As airlines make their seat pricing evermore complex, reward points holders should know where they can score the cheapest seats with their points
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Dear Cashing In,
I saw that airlines have started selling cheaper discounted fares that don’t include things like checked bags and space for carry-ons. If I use credit card points or miles for a plane ticket, will I have to pay a bunch for those extras? – Michelle
The pricing of airline seats often puzzles consumers. On a plane, you could be paying hundreds of dollars more than the person next to you, even though you are receiving the same service. It depends when you buy, when you are returning and so on. It might not seem to make a lot of sense, but airlines spend a lot of time figuring out ways to reap the most amount of money from a flight.
Basic economy fares cost less than normal economy fares – usually around $20 per flight segment – but they also come with some important restrictions. You can’t make seat reservations. You board in the last group. And on American and United, you cannot use the overhead bins for carry-on luggage. You can carry on only a small personal item, like a purse or backpack. Anything else must be checked (for a small fee, naturally).
So how do award tickets work now that airlines offer a category of fares cheaper than regular economy? The answer is, so far, there is no overlap.
On United, Delta and American, if you have frequent flier miles from flying or from using an affiliated credit card, there is no way to book seats in basic economy. The lowest level of seats you can book with miles is regular economy, which allows you to reserve seats ahead of time, carry a bag onto the plane and perhaps board a little earlier.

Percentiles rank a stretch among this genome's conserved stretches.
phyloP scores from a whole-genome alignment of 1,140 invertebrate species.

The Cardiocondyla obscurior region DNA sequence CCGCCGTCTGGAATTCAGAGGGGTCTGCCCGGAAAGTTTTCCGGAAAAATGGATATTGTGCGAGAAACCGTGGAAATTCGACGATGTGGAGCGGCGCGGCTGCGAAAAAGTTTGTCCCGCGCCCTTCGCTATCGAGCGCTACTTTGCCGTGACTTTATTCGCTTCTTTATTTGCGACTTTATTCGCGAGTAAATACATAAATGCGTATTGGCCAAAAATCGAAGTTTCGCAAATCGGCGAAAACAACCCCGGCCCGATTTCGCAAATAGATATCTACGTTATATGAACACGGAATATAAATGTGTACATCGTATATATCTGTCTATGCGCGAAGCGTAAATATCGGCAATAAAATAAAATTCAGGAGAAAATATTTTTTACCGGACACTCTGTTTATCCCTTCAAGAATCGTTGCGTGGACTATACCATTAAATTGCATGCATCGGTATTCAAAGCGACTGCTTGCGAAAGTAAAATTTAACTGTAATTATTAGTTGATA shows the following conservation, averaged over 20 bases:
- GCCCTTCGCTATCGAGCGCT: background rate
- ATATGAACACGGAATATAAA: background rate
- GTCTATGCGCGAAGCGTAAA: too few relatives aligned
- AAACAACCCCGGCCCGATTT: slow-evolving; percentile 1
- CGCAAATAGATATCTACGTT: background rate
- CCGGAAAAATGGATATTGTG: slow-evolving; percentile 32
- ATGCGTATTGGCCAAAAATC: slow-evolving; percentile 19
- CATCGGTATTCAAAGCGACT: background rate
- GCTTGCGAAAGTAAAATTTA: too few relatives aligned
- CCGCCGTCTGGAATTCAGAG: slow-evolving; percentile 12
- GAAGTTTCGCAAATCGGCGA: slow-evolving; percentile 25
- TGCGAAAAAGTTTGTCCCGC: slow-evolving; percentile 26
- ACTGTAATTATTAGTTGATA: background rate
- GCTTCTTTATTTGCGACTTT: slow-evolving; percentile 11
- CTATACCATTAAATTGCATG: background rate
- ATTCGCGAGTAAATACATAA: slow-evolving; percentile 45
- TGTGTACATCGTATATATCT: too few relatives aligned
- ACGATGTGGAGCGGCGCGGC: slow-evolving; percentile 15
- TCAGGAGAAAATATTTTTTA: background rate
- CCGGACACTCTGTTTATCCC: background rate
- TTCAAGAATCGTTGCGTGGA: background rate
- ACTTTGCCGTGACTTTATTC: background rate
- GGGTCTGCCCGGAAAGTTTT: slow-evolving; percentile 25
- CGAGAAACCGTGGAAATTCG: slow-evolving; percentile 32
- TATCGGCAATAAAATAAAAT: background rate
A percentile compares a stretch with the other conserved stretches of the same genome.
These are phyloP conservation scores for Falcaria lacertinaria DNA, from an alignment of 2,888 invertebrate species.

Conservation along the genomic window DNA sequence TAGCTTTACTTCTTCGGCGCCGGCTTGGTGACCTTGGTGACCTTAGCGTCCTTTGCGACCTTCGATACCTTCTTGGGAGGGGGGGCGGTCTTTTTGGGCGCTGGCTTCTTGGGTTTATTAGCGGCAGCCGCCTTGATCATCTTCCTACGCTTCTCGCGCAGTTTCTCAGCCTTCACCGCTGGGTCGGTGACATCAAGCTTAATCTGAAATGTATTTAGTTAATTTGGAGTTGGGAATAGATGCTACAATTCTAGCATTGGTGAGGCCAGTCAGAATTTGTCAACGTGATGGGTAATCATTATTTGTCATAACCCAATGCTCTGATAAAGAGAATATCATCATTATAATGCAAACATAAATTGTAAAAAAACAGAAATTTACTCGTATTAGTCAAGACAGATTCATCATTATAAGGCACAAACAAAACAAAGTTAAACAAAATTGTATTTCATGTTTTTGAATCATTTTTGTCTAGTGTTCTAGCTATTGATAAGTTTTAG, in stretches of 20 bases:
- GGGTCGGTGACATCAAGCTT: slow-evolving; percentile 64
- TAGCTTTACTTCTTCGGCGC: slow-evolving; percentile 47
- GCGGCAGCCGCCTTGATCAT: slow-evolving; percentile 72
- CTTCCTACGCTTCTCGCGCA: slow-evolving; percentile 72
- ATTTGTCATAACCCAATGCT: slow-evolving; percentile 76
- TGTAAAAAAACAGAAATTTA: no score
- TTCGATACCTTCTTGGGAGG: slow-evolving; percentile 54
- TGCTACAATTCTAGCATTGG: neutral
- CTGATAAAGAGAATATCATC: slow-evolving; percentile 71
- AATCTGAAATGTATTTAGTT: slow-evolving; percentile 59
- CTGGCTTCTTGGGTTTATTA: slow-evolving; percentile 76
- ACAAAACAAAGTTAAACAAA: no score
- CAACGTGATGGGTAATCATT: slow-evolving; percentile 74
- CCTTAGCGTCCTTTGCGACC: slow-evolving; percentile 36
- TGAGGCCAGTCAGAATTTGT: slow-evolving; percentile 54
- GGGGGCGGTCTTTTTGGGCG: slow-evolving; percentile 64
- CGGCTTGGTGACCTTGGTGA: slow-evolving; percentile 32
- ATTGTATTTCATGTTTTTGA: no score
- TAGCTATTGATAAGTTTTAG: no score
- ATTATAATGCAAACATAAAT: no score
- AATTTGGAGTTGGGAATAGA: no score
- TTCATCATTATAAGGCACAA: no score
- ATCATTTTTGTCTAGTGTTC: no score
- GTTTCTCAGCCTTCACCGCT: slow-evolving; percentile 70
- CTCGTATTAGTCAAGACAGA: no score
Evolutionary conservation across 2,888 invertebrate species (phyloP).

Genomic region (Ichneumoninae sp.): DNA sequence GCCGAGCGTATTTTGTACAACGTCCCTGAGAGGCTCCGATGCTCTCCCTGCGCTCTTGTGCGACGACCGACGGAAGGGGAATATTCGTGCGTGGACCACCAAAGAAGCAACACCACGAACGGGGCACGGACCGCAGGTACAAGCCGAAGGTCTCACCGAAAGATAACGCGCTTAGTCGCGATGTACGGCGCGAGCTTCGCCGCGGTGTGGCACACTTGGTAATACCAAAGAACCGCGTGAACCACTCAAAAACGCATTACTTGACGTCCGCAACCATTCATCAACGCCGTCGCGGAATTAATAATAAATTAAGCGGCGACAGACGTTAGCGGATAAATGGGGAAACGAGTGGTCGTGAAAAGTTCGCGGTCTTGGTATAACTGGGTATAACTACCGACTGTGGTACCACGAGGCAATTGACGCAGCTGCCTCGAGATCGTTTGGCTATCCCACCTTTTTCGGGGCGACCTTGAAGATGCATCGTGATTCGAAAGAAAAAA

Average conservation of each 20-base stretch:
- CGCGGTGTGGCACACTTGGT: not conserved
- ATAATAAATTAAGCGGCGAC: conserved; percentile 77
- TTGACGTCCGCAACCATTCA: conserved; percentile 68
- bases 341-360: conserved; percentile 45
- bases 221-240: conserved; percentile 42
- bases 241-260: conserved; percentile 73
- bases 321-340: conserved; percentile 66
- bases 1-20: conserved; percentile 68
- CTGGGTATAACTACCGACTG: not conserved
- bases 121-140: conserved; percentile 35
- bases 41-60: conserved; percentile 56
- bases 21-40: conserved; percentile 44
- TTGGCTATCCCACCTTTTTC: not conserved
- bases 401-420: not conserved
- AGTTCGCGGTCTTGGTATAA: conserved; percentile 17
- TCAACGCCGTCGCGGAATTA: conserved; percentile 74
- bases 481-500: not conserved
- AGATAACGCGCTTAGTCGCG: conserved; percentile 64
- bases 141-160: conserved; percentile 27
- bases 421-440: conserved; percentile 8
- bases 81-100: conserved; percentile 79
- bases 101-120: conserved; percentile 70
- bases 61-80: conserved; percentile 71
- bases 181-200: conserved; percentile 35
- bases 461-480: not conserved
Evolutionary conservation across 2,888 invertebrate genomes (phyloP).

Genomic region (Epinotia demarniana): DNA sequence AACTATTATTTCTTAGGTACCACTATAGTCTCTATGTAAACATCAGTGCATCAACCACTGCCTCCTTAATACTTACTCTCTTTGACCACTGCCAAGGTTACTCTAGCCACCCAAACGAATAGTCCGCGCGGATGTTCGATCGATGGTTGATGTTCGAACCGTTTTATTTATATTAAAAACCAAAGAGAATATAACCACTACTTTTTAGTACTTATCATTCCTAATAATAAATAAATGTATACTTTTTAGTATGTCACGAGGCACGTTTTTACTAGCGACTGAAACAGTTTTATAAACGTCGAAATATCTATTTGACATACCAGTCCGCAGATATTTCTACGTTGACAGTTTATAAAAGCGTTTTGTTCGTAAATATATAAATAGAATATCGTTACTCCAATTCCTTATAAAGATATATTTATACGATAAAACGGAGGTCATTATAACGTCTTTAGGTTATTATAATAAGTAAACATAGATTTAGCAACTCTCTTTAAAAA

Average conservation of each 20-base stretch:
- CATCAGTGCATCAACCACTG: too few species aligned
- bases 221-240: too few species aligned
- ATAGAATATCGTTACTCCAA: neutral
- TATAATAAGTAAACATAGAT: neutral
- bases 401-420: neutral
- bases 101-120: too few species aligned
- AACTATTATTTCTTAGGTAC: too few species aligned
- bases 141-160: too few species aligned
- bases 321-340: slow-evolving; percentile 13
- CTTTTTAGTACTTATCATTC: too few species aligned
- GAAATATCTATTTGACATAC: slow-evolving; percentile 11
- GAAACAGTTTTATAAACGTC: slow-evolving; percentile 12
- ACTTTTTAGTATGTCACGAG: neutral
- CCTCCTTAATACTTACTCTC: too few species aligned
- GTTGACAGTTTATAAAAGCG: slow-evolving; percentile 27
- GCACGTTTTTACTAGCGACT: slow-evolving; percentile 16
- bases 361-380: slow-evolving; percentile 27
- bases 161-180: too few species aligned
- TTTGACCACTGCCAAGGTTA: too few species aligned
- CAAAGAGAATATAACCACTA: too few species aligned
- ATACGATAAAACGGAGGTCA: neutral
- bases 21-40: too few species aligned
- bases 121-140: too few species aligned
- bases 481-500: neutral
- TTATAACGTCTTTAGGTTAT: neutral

Don’t be surprised in a few months or years, though, if the airlines alter this approach and allow you to book no-frills seats with miles. Airlines are notorious for making changes that benefit them little by little, as opposed to all at once.
One area that will be immediately affected, though, is if you are using reward points to book airfare on a bank’s travel portal. For instance, if you have Chase Ultimate Rewards points or American Express Membership Rewards points and you book a ticket through those bank sites, you could face those seat reservation and boarding restrictions if you select a basic economy seat. The way those portals work is that you are basically buying a seat, except you are being charged in points. If you buy a seat, you have the restrictions that come with that seat.
Right now, it’s not much of a worry. But it’s something to keep an eye on as airlines continually redefine what costs extra.